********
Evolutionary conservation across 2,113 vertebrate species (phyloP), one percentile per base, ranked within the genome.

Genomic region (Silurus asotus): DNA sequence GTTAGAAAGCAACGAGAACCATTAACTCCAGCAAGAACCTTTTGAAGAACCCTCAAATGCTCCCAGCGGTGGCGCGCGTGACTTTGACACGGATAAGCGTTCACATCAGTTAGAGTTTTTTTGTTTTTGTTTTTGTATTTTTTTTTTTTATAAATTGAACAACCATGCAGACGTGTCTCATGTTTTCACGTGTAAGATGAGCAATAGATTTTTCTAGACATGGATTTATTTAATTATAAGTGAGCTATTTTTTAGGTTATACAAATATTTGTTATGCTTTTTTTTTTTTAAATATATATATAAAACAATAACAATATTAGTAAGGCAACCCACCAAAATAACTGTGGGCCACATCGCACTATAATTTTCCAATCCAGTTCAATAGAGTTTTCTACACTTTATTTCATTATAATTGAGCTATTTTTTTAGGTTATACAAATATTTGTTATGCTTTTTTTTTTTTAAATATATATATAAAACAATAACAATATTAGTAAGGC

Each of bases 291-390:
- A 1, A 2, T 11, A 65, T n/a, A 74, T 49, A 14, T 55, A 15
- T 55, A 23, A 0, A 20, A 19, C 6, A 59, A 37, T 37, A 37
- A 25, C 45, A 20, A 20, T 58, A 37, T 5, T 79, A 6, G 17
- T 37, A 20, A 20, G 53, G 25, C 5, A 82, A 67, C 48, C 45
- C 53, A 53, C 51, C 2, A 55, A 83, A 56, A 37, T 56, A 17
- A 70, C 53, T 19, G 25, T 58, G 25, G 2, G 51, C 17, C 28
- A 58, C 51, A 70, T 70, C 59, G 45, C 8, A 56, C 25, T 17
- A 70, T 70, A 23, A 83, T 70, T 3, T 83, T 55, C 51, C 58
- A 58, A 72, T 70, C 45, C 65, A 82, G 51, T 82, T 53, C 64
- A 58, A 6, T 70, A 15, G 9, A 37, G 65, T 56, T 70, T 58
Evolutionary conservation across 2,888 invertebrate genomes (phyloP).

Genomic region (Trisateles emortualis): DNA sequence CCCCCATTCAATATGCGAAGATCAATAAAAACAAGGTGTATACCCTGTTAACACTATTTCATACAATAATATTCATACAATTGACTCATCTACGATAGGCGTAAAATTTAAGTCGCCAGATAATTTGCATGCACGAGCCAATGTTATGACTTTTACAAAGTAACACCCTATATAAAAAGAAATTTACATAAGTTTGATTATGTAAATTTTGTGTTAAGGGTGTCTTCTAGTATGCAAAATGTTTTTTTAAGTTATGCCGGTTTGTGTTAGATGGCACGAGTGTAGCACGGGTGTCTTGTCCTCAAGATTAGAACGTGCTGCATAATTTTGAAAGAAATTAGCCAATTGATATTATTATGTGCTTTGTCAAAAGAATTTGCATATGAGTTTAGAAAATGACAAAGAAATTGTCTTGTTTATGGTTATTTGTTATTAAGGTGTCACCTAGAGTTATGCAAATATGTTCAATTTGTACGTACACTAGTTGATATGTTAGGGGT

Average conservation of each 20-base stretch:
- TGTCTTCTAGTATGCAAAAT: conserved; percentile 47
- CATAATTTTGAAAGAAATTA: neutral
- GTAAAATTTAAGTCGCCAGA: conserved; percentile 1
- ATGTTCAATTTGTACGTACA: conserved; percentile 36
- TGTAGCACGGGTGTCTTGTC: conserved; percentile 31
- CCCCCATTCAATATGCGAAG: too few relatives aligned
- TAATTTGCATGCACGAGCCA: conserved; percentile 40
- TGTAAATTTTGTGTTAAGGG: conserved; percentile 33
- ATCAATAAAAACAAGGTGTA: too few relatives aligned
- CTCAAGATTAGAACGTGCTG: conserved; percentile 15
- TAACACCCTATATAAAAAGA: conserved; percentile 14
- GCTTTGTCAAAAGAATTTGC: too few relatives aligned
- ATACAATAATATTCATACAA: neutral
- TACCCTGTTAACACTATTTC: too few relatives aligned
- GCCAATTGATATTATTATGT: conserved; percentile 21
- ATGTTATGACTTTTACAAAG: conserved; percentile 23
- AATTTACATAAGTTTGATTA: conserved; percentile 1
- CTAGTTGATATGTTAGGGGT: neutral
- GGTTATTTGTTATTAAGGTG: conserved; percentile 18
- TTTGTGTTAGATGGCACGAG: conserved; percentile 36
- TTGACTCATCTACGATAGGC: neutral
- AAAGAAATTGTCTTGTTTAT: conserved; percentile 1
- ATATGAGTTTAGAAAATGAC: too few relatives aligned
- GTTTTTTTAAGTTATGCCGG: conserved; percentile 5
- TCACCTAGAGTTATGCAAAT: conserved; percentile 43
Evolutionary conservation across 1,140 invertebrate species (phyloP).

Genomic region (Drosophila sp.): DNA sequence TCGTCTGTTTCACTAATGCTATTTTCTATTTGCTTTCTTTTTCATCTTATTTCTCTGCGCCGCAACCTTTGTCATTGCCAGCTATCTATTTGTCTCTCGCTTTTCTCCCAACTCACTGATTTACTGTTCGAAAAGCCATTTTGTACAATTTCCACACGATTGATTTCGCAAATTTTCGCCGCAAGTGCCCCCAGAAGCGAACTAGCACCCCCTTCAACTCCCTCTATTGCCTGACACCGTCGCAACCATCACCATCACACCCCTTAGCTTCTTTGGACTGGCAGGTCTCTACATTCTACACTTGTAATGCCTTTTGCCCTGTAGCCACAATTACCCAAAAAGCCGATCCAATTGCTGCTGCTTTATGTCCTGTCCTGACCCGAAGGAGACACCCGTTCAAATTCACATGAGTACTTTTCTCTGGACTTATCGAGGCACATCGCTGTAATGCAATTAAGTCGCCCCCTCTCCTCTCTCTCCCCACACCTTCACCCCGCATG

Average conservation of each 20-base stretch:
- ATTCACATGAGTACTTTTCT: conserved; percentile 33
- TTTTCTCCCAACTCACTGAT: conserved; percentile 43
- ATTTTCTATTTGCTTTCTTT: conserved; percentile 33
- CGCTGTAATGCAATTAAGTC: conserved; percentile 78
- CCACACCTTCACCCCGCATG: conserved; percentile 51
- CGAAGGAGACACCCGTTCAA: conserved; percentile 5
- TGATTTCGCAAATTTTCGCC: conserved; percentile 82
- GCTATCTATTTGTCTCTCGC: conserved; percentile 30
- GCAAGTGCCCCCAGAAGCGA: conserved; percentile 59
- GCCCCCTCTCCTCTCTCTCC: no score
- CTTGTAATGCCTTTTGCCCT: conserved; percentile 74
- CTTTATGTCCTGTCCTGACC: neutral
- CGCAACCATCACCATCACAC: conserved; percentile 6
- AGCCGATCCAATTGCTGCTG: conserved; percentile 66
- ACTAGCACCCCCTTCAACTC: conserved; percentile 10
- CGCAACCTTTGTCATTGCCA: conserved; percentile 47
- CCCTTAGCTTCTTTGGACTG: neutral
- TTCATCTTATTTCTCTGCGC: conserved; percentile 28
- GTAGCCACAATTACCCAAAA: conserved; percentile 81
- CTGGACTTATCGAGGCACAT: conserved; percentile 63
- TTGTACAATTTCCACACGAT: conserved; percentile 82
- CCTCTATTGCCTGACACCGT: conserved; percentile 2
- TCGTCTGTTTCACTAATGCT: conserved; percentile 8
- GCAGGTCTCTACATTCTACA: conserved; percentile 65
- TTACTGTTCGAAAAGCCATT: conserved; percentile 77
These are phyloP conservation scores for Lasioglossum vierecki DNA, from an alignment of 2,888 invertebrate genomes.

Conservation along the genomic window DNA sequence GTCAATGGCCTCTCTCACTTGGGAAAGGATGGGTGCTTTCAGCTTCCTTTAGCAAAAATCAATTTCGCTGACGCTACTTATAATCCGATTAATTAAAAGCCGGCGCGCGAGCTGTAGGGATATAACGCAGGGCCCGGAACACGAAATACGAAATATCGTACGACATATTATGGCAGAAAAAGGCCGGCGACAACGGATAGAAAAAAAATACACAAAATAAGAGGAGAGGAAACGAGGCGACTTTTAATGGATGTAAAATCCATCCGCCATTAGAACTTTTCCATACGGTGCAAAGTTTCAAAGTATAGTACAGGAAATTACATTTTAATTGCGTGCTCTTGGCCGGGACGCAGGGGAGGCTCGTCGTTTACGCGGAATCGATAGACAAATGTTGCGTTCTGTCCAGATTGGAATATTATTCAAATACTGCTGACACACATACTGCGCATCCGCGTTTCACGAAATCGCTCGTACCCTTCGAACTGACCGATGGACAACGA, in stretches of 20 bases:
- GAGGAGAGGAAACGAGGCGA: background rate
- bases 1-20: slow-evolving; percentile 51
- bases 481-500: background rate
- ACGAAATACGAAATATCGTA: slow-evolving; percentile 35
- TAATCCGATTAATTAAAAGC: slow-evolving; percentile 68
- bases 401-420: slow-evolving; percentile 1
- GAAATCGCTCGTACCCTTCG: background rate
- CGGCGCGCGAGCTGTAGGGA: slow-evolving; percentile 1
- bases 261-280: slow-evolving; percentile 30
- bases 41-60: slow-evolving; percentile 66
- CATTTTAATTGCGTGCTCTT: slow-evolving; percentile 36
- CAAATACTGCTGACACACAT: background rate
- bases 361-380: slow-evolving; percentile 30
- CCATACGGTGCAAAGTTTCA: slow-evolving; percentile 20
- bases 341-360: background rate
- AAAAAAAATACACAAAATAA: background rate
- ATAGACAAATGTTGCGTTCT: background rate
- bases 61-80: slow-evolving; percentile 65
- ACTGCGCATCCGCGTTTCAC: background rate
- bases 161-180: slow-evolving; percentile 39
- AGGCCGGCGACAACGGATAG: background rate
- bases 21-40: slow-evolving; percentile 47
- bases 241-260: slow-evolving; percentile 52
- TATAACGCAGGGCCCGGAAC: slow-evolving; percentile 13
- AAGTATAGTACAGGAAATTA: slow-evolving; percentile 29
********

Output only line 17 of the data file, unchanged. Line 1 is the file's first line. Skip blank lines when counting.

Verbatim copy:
- TGTCTTCTAGTATGCAAAAT: conserved; percentile 47